Welsh eithen “gorse” (usually in the plural form, eithin), Old Irish aitenn “juniper”, a probable loanword from British Vasconic. The surprise here is that the semantic movement from a grass-like plant to a prickly shrub has also occurred in British Vasconic. English did not inherit this word, but took up instead a word meaning “holly” (see below).

English oats, the grass-like serial crop (Avena sativa), a probable loanword from British Vasconic. What possible connection does oats have with gorse? Well, consider (R-Uztarroz) ote “line of grains in an ear of corn”. Might this have been the earlier meaning of ote, ota, before the first Vascophones arrived in Iberia following the melting of the ice, discovered gorse and had to find a word for it? In prehistoric times, grass was not the manicured or closely cropped stuff that one finds on lawns or in meadows. It was often waist high and grew in clumps in spaces in the wildwood where there was sufficient light. Gorse would have grown in similar situations, possibly in places where trees had difficulty establishing themselves, such as clifftops and rocky outcrops. English oats was first recorded in 1000 as ate “grain of the oat plant”. It has no Germanic cognates.

Does Basque ote, ota have variants that exhibit the fossilised phytonymic class prefixes, *g= and *m=?

I am aware of one possible instance of *g-ote, and that is the toponym, Gotein (Soule). This might be *g-ote-ain “place where gorse grows”. However, an alternative interpretation is *gon-t-ain “place of the height” (the final /n/ of Iberian gon “height” was often lost in compounds, and /t/d/ is a frequent connective in -ain toponyms).

As for *m=, Azkue lists the following:

mota (B-Lekeitio-Markina) “steep bank, section of land covered in grass that surrounds sown fields”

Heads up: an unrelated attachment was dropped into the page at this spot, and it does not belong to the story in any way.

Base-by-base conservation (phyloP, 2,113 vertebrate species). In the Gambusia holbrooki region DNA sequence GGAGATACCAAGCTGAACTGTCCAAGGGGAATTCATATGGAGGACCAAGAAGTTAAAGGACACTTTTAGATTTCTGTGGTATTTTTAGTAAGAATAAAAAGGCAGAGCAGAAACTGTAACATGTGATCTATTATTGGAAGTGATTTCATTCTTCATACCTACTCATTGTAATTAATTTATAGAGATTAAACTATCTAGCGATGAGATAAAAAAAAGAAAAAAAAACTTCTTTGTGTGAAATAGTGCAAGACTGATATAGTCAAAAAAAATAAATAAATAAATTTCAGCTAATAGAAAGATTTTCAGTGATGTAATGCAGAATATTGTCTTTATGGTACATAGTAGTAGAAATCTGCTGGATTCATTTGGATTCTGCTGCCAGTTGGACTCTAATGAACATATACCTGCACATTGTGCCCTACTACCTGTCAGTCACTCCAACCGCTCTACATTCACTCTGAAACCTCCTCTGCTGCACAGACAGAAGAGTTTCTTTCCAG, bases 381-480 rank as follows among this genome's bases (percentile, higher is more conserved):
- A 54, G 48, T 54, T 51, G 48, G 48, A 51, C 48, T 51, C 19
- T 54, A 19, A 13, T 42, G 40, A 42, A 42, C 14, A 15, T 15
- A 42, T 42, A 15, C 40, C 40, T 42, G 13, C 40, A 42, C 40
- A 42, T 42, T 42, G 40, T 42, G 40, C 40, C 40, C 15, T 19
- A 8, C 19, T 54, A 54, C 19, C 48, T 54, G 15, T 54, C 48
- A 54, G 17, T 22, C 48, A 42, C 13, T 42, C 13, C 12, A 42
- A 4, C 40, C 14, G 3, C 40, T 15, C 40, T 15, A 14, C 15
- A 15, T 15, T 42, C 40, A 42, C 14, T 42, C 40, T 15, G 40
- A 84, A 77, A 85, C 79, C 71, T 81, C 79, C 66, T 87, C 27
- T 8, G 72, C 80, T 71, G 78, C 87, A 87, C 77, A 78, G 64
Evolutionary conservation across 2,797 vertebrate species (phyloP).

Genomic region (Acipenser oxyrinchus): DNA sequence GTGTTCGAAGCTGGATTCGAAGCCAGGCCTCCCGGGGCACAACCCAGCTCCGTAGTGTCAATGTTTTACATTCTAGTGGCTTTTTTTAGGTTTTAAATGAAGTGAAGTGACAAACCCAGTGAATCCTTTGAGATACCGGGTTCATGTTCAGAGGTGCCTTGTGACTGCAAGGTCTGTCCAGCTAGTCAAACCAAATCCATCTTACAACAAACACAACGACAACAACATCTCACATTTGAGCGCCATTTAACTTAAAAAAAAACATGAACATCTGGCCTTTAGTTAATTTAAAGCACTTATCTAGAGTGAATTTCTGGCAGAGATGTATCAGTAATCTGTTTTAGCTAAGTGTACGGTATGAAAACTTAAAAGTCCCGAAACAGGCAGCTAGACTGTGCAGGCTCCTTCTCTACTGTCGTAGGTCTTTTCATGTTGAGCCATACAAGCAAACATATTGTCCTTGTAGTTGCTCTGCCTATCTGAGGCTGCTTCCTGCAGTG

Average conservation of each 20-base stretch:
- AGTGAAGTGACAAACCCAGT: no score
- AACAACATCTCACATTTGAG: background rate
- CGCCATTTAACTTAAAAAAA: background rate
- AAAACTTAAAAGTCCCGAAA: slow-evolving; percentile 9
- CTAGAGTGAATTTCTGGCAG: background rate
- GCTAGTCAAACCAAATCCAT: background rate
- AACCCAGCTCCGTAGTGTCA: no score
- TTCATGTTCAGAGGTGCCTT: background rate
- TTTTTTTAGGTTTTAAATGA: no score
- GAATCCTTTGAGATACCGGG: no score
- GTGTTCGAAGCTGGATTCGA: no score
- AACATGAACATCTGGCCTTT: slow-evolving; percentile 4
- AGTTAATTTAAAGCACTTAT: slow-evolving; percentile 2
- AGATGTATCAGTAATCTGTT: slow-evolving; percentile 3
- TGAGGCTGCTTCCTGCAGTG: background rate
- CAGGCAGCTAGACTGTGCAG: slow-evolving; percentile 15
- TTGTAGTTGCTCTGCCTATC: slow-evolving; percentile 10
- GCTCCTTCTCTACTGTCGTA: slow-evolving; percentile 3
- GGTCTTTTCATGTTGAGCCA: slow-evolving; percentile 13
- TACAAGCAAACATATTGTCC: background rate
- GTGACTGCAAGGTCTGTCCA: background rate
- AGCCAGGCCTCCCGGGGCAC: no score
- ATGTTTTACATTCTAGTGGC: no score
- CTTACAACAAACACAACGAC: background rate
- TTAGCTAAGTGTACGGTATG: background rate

mota (B-Mundaka) “flower bud”

motta (AN) “crest of a bird, tuft”

motabedar (Ms Lond) “tansy”

mote (G-Usurbil) “flower bud”, (G) “shoot, bud of a tree”

moto (B-Oñate, G, BN-Aldude-L-Ainhoa), motho (BN, Z) “bun, crest of a bird”

moto (G) “pigtail”

moto (BN-Amikuse-Bardos, Z) “child’s beret”

motto (AN-Baztan, L-Ainhoa, R) “crest of a bird”

motots (G-Andoain-Aia-Donostia-Etxarri-Aranaz-Tolosa-Usurbil) “crest of a bird”, (G-Alegi) “head of hair”

mototx (G-Urnieta) “head of hair”

Basque mota “species, race” is probably a distinct homonym.

The above are problematic. Some of them refer directly to plant buds or shoots (many Basque words do), while others refer to the crest of a bird, in a direct or extended sense (ie, human hair). All of these are consistent, or just about consistent, with words for grass-like plants. There is certainly very good reason to regard them as internally cognate with Basque (R-Uztarroz) ote “line of seeds in an ear of corn”, and (BN-Baztan) oti “first bud of a plant”. It seems that Iberian took its word for “gorse” from a word for a grass-like plant.

The first meaning cited above, (“steep bank, etc”), bears a possible resemblance to French motte “artificial mound of earth that supports a wooden fortification”, a word with no identifiable Latin or Germanic antecedence.

However, the actual recorded usage of the word suggests that it has more to do with grass than geomorphology:

“Etxe-aurreko mota edo bedartzea…”